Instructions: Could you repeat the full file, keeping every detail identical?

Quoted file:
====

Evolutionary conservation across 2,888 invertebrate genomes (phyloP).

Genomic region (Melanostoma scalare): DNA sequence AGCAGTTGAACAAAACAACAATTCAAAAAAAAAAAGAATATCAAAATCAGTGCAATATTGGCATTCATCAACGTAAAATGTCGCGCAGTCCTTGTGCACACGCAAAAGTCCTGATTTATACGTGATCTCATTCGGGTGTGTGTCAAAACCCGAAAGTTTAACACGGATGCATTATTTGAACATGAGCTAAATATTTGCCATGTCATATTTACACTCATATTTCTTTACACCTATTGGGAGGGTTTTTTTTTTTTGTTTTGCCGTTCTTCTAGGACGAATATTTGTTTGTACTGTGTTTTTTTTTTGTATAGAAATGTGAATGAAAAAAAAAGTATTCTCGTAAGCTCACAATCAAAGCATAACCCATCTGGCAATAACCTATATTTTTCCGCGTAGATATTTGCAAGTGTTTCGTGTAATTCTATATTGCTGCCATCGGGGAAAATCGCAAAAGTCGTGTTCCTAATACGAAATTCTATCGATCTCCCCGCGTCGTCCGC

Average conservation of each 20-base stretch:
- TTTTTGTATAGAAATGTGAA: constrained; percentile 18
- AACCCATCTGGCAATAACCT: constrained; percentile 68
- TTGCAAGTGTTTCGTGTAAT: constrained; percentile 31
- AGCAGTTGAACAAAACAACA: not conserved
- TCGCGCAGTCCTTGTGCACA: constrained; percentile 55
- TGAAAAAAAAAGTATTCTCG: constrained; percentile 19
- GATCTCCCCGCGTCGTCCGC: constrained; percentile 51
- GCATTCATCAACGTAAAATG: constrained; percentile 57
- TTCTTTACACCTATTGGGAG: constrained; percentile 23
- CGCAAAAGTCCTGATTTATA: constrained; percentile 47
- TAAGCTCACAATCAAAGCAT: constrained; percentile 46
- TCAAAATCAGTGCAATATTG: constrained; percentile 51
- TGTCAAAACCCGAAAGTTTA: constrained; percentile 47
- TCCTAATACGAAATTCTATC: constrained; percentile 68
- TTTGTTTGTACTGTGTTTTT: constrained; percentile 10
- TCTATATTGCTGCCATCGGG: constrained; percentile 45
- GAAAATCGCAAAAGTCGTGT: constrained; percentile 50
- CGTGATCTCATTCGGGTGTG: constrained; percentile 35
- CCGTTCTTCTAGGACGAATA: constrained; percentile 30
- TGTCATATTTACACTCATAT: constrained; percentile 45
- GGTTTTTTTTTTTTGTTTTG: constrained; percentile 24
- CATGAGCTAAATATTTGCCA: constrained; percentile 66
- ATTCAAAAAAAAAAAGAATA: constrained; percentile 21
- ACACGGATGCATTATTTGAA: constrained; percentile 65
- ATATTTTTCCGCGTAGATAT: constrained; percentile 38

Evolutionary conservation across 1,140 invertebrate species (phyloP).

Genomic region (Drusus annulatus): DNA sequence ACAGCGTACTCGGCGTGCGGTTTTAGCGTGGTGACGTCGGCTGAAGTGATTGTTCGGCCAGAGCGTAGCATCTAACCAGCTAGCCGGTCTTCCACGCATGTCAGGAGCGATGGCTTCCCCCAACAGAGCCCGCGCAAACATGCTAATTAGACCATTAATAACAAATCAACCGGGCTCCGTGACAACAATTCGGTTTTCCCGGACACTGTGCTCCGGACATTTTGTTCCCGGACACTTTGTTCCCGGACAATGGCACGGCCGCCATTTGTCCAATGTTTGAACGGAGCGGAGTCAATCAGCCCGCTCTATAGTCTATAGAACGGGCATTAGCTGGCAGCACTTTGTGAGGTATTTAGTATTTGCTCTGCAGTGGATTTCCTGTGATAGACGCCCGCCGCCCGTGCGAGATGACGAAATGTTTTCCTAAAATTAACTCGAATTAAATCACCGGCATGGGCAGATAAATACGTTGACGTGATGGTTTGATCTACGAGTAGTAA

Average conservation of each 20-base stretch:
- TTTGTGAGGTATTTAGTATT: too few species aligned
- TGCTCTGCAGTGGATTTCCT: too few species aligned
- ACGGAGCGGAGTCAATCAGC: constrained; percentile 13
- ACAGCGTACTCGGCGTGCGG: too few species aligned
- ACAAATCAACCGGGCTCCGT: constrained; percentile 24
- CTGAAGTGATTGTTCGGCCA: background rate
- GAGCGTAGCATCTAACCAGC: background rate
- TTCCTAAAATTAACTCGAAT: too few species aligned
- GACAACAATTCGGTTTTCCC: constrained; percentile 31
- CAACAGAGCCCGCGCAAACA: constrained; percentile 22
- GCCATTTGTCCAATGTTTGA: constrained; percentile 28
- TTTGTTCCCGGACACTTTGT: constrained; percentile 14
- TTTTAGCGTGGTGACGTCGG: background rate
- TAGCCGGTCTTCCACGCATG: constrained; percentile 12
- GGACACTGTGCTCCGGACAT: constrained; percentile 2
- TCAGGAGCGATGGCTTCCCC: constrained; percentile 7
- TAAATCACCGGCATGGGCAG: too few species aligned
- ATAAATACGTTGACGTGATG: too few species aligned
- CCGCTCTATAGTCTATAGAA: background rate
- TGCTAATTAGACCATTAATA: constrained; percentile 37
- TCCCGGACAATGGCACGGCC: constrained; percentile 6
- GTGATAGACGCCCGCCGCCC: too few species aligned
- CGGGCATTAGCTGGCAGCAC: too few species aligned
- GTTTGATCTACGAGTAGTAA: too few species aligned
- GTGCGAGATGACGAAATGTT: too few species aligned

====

Evolutionary conservation across 2,888 invertebrate genomes (phyloP).

Genomic region (Melanostoma scalare): DNA sequence AGCAGTTGAACAAAACAACAATTCAAAAAAAAAAAGAATATCAAAATCAGTGCAATATTGGCATTCATCAACGTAAAATGTCGCGCAGTCCTTGTGCACACGCAAAAGTCCTGATTTATACGTGATCTCATTCGGGTGTGTGTCAAAACCCGAAAGTTTAACACGGATGCATTATTTGAACATGAGCTAAATATTTGCCATGTCATATTTACACTCATATTTCTTTACACCTATTGGGAGGGTTTTTTTTTTTTGTTTTGCCGTTCTTCTAGGACGAATATTTGTTTGTACTGTGTTTTTTTTTTGTATAGAAATGTGAATGAAAAAAAAAGTATTCTCGTAAGCTCACAATCAAAGCATAACCCATCTGGCAATAACCTATATTTTTCCGCGTAGATATTTGCAAGTGTTTCGTGTAATTCTATATTGCTGCCATCGGGGAAAATCGCAAAAGTCGTGTTCCTAATACGAAATTCTATCGATCTCCCCGCGTCGTCCGC

Average conservation of each 20-base stretch:
- TTTTTGTATAGAAATGTGAA: constrained; percentile 18
- AACCCATCTGGCAATAACCT: constrained; percentile 68
- TTGCAAGTGTTTCGTGTAAT: constrained; percentile 31
- AGCAGTTGAACAAAACAACA: not conserved
- TCGCGCAGTCCTTGTGCACA: constrained; percentile 55
- TGAAAAAAAAAGTATTCTCG: constrained; percentile 19
- GATCTCCCCGCGTCGTCCGC: constrained; percentile 51
- GCATTCATCAACGTAAAATG: constrained; percentile 57
- TTCTTTACACCTATTGGGAG: constrained; percentile 23
- CGCAAAAGTCCTGATTTATA: constrained; percentile 47
- TAAGCTCACAATCAAAGCAT: constrained; percentile 46
- TCAAAATCAGTGCAATATTG: constrained; percentile 51
- TGTCAAAACCCGAAAGTTTA: constrained; percentile 47
- TCCTAATACGAAATTCTATC: constrained; percentile 68
- TTTGTTTGTACTGTGTTTTT: constrained; percentile 10
- TCTATATTGCTGCCATCGGG: constrained; percentile 45
- GAAAATCGCAAAAGTCGTGT: constrained; percentile 50
- CGTGATCTCATTCGGGTGTG: constrained; percentile 35
- CCGTTCTTCTAGGACGAATA: constrained; percentile 30
- TGTCATATTTACACTCATAT: constrained; percentile 45
- GGTTTTTTTTTTTTGTTTTG: constrained; percentile 24
- CATGAGCTAAATATTTGCCA: constrained; percentile 66
- ATTCAAAAAAAAAAAGAATA: constrained; percentile 21
- ACACGGATGCATTATTTGAA: constrained; percentile 65
- ATATTTTTCCGCGTAGATAT: constrained; percentile 38

Evolutionary conservation across 1,140 invertebrate species (phyloP).

Genomic region (Drusus annulatus): DNA sequence ACAGCGTACTCGGCGTGCGGTTTTAGCGTGGTGACGTCGGCTGAAGTGATTGTTCGGCCAGAGCGTAGCATCTAACCAGCTAGCCGGTCTTCCACGCATGTCAGGAGCGATGGCTTCCCCCAACAGAGCCCGCGCAAACATGCTAATTAGACCATTAATAACAAATCAACCGGGCTCCGTGACAACAATTCGGTTTTCCCGGACACTGTGCTCCGGACATTTTGTTCCCGGACACTTTGTTCCCGGACAATGGCACGGCCGCCATTTGTCCAATGTTTGAACGGAGCGGAGTCAATCAGCCCGCTCTATAGTCTATAGAACGGGCATTAGCTGGCAGCACTTTGTGAGGTATTTAGTATTTGCTCTGCAGTGGATTTCCTGTGATAGACGCCCGCCGCCCGTGCGAGATGACGAAATGTTTTCCTAAAATTAACTCGAATTAAATCACCGGCATGGGCAGATAAATACGTTGACGTGATGGTTTGATCTACGAGTAGTAA

Average conservation of each 20-base stretch:
- TTTGTGAGGTATTTAGTATT: too few species aligned
- TGCTCTGCAGTGGATTTCCT: too few species aligned
- ACGGAGCGGAGTCAATCAGC: constrained; percentile 13
- ACAGCGTACTCGGCGTGCGG: too few species aligned
- ACAAATCAACCGGGCTCCGT: constrained; percentile 24
- CTGAAGTGATTGTTCGGCCA: background rate
- GAGCGTAGCATCTAACCAGC: background rate
- TTCCTAAAATTAACTCGAAT: too few species aligned
- GACAACAATTCGGTTTTCCC: constrained; percentile 31
- CAACAGAGCCCGCGCAAACA: constrained; percentile 22
- GCCATTTGTCCAATGTTTGA: constrained; percentile 28
- TTTGTTCCCGGACACTTTGT: constrained; percentile 14
- TTTTAGCGTGGTGACGTCGG: background rate
- TAGCCGGTCTTCCACGCATG: constrained; percentile 12
- GGACACTGTGCTCCGGACAT: constrained; percentile 2
- TCAGGAGCGATGGCTTCCCC: constrained; percentile 7
- TAAATCACCGGCATGGGCAG: too few species aligned
- ATAAATACGTTGACGTGATG: too few species aligned
- CCGCTCTATAGTCTATAGAA: background rate
- TGCTAATTAGACCATTAATA: constrained; percentile 37
- TCCCGGACAATGGCACGGCC: constrained; percentile 6
- GTGATAGACGCCCGCCGCCC: too few species aligned
- CGGGCATTAGCTGGCAGCAC: too few species aligned
- GTTTGATCTACGAGTAGTAA: too few species aligned
- GTGCGAGATGACGAAATGTT: too few species aligned